(iv) Medical supplies and equipment.
(v) Other services prescribed or otherwise provided
or proposed to be provided by a provider to an insured
under a health care plan.
(2) Types of services:
(i) An emergency service.
(ii) A behavioral health care service.
(iii) A service provided in conjunction with the
service sought by an insured in or from a provider,
including, but not limited to, radiology, pathology,
anesthesiology, neonatology, hospitalist services and
diagnostic interpretation.
"Health information." Information or data, whether oral or
recorded in any form or medium, created by or derived from a
provider or an insured that relates to one or more of the
following:
(1) The past, present or future physical, mental or
behavioral health or condition of an individual.
(2) The provision of a health care service to an
individual.
(3) Payment for the provision of a health care service
to an individual.
"Health insurance policy." A policy, subscriber contract,
certificate or plan issued by an insurer that provides medical
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or health care coverage. The term does not include any of the
following:
(1) An accident only policy.
(2) A credit only policy.
(3) A long-term care or disability income policy.
(4) A specified disease policy.
(5) A Medicare supplement policy.
(6) A TRICARE policy, including a Civilian Health and
Medical Program of the Uniformed Services (CHAMPUS)
supplement policy.
(7) A fixed indemnity policy.
(8) A dental only policy.
(9) A vision only policy.
(10) A workers' compensation policy.
(11) An automobile medical payment policy under 75
Pa.C.S. (relating to vehicles).
(12) Any other similar policy providing for limited
benefits.
"In-network provider." A provider that contracts with an
insurer to provide health care services to an insured under a
health care plan.
"Insurance fraud." As defined in 18 Pa.C.S. § 4117 (relating
to insurance fraud).
"Insured." A person on whose behalf an insurer is obligated
to pay covered health care expense benefits or provide health
care services under a health care plan. The term includes a
policyholder, certificate holder, subscriber, member, dependent
or other individual who is eligible to receive health care
services through a health care plan. An authorized
representative may act on behalf of an insured.
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"Insurer." An entity licensed by the department with
accident and health authority to issue a policy, subscriber
contract, certificate or plan that provides medical or health
care coverage offered or governed under any of the following:
(1) The act of May 17, 1921 (P.L.682, No.284), known as
The Insurance Company Law of 1921, including section 630 and
Article XXIV thereof.
(2) The act of December 29, 1972 (P.L.1701, No.364),
known as the Health Maintenance Organization Act.
(3) 40 Pa.C.S. Ch. 61 (relating to hospital plan
corporations) or 63 (relating to professional health services
plan corporations).
"Network." The health care providers designated by an
insurer to provide health care services to insureds in a health
care plan.
"Nonpublic personal health information." Health information
that:
(1) identifies an individual who is the subject of the
information; or
(2) there is a reasonable basis to believe could be used
to identify an individual.
"Out-of-network provider." A provider that does not contract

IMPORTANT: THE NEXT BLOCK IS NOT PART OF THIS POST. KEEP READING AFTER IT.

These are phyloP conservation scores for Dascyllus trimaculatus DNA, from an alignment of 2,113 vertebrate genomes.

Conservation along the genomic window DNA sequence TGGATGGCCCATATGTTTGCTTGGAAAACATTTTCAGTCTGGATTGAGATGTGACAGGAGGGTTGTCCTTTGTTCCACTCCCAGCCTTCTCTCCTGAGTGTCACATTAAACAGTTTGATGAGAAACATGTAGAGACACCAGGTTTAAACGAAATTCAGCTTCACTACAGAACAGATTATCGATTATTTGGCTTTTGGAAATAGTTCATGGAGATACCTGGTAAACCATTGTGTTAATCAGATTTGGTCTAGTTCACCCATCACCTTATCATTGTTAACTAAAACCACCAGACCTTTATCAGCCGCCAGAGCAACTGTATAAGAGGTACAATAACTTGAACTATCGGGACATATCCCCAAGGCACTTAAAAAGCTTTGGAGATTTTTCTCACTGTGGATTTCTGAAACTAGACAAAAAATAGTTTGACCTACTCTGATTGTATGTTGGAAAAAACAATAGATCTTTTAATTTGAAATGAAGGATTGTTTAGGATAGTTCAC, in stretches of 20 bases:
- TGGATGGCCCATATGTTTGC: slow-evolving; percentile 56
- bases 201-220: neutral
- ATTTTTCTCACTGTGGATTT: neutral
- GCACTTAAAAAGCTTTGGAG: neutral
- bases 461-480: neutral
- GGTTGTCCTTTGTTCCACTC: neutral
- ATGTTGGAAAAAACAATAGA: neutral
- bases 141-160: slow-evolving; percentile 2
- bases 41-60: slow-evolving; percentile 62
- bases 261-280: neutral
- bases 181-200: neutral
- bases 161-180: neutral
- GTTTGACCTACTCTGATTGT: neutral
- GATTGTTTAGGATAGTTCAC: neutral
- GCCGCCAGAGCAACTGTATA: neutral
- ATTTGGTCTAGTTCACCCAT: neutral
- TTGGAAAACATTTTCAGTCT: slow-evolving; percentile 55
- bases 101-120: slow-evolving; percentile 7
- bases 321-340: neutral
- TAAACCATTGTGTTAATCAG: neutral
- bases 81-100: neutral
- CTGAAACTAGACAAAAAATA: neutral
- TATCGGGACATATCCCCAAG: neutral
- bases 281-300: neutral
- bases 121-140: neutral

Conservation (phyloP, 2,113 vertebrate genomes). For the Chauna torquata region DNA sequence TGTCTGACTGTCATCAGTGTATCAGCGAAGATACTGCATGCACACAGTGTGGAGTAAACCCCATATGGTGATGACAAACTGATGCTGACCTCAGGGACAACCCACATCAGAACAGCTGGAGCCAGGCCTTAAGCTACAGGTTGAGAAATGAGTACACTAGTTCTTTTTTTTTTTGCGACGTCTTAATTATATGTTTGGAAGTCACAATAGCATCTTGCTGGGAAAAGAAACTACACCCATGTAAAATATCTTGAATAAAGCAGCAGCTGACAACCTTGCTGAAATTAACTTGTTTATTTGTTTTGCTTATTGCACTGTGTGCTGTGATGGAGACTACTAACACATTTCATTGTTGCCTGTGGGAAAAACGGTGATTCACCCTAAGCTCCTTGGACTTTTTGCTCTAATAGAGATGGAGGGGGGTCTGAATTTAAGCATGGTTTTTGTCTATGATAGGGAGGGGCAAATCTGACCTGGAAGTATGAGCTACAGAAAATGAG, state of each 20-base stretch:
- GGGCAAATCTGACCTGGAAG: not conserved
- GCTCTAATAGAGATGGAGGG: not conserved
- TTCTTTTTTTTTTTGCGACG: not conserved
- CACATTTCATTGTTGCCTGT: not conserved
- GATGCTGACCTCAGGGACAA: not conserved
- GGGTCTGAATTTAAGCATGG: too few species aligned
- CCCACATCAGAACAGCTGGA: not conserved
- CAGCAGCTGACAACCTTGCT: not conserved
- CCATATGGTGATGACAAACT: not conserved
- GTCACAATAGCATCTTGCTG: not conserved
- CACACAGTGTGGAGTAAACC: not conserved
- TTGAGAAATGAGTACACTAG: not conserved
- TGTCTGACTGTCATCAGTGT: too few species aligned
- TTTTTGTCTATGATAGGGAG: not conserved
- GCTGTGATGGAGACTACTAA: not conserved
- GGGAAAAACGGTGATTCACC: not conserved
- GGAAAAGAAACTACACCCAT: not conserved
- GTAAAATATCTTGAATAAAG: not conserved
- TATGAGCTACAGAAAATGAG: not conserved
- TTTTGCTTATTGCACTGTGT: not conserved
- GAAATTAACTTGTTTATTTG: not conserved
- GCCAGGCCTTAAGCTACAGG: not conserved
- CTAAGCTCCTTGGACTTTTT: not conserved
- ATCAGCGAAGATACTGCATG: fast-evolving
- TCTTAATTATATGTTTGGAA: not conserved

with an insurer to provide health care services to an insured
under the insured's health care plan.
"Practice group." Two or more health care practitioners,
legally organized in a business form recognized by the
Commonwealth, including a partnership, professional corporation,
limited liability company formed to render health care services,
medical foundation, not-for-profit corporation, faculty practice
plan or other similar entity that satisfies one of the following
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criteria:
(1) in which each practitioner who is a member of the
group provides substantially the full range of services that
the practitioner routinely provides, including, but not
limited to, medical care, consultation, diagnosis or
treatment, through the joint use of shared office space,
facilities, equipment or personnel;
(2) for which substantially all of the services of the
practitioners who are members of the group are provided
through the group and are billed in the name of the group
practice, and amounts so received are treated as receipts of
the group; or
(3) in which the overhead expenses of, and the income
from, the group are distributed in accordance with methods
previously determined by members of the group.
An entity that does not otherwise meet this definition shall be
considered a practice group even if its shareholders, partners
or owners of the practice group include single-practitioner
professional corporations, limited liability companies formed to
render professional services or other entities in which
beneficial owners are individual practitioners.
"Provider." An individual, facility, institution,
organization or other person, whether for profit or nonprofit,
whose primary purpose is to provide health care services and is
licensed or otherwise authorized to practice in this
Commonwealth. The term includes a facility and health care
practitioner.
"Record custodian." The department, the Department of
Health, the Department of State, a resolution organization
assigned to a dispute under section 305 or other person who
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possesses or controls confidential information.
"Resolution organization." A qualified independent third-